Back to School Basics for Parents of Children with Special NeedsAugust 13th, 2012
Back to school time is an exciting time for all students and their parents. However, for a child with special needs, it can be an anxiety provoking experience. Here are some suggestions to make the back to school transition a little bit easier.
Do You Have Your Child’s IEP?
Make sure you have your child’s current 2012-2013 Individualized Education Plan (“IEP”). If you do not as of the time you are reading this, it is important to give your school district a call or send an email requesting that it be provided to you as soon as possible prior to the start of the school year.
Has Anything Significant Changed Over the Summer?
Did your child have any new evaluations or even a new diagnosis? Did new concerns, behaviors or issues develop for your child over the summer, which were not discussed at the end of the year IEP Meeting? Did your child make such significant gains or have a significant regression over the summer so that the goals on the IEP are no longer meaningful? If the answer to any of these is “yes,” then you need to contact the special education office and let them know and, if necessary, call a meeting!
Have You Read the IEP?
Make sure you have read your child’s IEP. Your child’s IEP is your contract with the district. The IEP speaks to what services your child is going to receive for the upcoming year and what your child is expected to achieve this upcoming year. Please make sure you understand how your child’s progress is being measured. Will data be taken? How often will data be collected? How and when will you be provided with progress reports?
Do You Understand the “Lingo”?
In order to advocate effectively for your child and understand his or her IEP, it is important to have a good command of the language used in the special education arena. There are numerous acronyms used. Click here for a helpful list, “The ABCs of an IEP.“
Set Up a Meeting or Send an Email
During the back to school time, teachers are busy preparing for all students. To avoid confusion and to make the start of the school year run smoothly, set up a meeting or send an email to your child’s teacher(s). If you are able, it is a good idea to schedule a meeting with your child’s teacher to review his or her IEP. This is a great time to provide the teacher with special insight as to your child’s learning style, ask questions about homework or provide information if your child is on a special diet.
For many children, it is also a good idea for the child to meet the teacher as well as any other service providers. If your child will be attending a new school, this is a great time for a tour of the campus to help ease any first-day-of-school anxiety. If a meeting is not possible or practical, you may want to create readable “down and dirty” dossier, above and beyond the IEP.
- Start with your child’s strengths, but do not hold back on challenges.
- How does your child act when he or she is angry? Nervous? Sad? Also
- Highlight some of the accommodations and services that your child should be getting. If your child is in middle or high school it would be important to send it to your child’s entire teaching team so all services, accommodations and modifications are applied evenly and consistently across all settings.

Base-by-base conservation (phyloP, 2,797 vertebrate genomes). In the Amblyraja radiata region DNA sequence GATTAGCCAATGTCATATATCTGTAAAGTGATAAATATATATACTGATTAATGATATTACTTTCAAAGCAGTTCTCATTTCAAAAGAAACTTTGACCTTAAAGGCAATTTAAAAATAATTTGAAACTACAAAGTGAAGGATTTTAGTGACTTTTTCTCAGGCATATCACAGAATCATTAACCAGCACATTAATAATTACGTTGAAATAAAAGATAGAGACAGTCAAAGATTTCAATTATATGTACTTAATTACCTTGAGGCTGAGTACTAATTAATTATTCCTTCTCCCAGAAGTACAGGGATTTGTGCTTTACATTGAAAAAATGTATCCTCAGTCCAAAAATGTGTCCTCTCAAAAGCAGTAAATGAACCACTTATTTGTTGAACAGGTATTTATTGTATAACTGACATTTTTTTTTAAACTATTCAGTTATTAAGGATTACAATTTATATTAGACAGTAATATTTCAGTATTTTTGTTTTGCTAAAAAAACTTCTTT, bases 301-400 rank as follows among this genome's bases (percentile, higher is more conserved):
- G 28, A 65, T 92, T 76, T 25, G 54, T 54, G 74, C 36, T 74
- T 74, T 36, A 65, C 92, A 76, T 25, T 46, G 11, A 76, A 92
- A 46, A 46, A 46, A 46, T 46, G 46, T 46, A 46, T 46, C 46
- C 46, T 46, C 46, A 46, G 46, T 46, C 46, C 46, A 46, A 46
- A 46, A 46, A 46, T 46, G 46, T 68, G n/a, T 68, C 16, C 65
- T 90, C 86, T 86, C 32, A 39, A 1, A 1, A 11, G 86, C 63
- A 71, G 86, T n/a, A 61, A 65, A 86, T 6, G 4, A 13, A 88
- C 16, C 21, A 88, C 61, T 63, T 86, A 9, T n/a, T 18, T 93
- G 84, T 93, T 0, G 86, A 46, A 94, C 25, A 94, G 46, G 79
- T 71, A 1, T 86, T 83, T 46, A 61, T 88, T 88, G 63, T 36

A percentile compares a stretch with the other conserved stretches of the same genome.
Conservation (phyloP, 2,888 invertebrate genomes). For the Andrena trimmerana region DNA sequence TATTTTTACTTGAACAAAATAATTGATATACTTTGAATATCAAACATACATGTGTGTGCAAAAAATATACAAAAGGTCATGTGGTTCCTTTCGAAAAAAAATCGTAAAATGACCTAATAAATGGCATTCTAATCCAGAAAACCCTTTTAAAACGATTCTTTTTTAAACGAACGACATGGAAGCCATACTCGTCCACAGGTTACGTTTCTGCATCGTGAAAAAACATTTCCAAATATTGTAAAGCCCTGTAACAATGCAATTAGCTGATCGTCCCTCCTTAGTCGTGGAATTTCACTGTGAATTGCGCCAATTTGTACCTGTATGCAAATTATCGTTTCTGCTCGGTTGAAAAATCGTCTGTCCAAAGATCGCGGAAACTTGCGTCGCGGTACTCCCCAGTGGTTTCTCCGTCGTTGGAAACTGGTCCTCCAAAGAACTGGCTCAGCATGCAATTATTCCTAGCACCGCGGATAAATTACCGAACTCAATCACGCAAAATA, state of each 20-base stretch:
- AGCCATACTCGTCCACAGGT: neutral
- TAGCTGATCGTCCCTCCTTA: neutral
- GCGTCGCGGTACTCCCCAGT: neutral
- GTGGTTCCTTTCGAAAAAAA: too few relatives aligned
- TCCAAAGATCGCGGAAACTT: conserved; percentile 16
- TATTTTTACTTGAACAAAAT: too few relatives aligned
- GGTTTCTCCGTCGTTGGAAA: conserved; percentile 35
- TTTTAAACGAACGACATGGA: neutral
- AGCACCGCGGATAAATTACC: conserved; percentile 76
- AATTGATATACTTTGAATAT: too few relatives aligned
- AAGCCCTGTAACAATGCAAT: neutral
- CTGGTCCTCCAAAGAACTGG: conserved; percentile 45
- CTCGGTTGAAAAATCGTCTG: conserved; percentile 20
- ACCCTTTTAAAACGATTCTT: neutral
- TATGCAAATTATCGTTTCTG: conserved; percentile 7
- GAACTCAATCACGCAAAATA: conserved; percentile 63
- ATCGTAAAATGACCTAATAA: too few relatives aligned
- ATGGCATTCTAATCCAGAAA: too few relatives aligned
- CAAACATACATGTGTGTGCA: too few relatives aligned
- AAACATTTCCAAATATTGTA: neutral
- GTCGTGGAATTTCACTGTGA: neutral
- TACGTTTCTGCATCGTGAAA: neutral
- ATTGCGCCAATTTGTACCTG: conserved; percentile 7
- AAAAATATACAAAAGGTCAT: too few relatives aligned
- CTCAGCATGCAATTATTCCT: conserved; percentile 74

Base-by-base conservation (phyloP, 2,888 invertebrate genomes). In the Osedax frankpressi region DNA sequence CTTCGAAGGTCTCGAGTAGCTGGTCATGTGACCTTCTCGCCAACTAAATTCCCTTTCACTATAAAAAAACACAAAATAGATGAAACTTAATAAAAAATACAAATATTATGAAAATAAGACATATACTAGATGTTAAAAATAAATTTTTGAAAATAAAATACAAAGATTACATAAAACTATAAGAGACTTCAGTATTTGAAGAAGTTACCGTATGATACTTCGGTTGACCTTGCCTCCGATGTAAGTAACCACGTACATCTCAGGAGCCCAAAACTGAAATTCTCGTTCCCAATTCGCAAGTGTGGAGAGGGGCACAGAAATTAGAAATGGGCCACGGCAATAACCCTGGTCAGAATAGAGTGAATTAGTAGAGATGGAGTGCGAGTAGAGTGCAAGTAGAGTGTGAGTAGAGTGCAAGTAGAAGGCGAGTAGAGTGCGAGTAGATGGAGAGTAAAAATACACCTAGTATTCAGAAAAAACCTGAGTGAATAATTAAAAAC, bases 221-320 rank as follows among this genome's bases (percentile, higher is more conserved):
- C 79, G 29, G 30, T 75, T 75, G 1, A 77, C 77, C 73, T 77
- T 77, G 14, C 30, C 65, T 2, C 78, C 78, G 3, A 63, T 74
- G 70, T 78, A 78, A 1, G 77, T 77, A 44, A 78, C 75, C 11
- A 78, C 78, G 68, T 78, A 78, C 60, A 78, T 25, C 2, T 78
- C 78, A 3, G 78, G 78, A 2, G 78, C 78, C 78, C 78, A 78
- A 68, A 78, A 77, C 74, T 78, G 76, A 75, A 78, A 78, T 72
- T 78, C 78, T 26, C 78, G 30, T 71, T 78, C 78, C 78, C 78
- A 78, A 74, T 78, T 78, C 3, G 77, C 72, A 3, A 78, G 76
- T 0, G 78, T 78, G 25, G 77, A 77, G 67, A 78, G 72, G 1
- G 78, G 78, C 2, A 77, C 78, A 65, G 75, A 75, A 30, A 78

Communication is Key
Prior to the school year, it is important to set up the best way to communicate with your child’s teacher(s) and to understand how often they will be communicating with you about your child. Ongoing reports about your child’s progress are critical for parents to fully participate in their child’s education. For some students, that might mean a daily log that is sent home in the child’s backpack. For others that may mean a weekly email. Others may require parent/teacher conferences, team meetings or progress reports. Whatever it will be for your child, you should get it straight before the school year starts so there are no unrealistic expectations and to ensure everybody is on the same page.
Remember There Will Be An Adjustment Period
Sometimes parents are quick to say that a program is not working. As a parent of a special needs child myself, I understand the need to make sure everything is perfect on the first day of school. Even for the student without an IEP, there is an adjustment and recoupment period built into each grade’s curriculum. It will take teachers and the other professionals that work with your child some reasonable time to adjust. Although desirous, we cannot expect perfection in the first couple of weeks. You need to allow the teachers and other professionals get to know your child and his or her unique learning style.
Remember You Have Rights
Never forget that as a parent of a child with an IEP the law affords you many important rights. Never feel as though you should not invoke those rights if things are not going well. While, as I mentioned above, you should allow for an adjustment period. You should never feel that you are “stuck” with a program that is just not appropriate for your child. If you are not happy with how your child’s school year is progressing, a good place to start is to request a program review by the Committee on Special Education (“CSE”).
Try to Stay Positive
Finally, as school approaches, do not be surprised if your child’s excitement and anxiety blends with some anxiety of your own. Pay good attention to your own stress level, and do what you can to send positive, upbeat messages to your child about the year ahead. Remember: teachers and other school personnel went into this business because they care about children, and they are just as eager as you are for a great year ahead!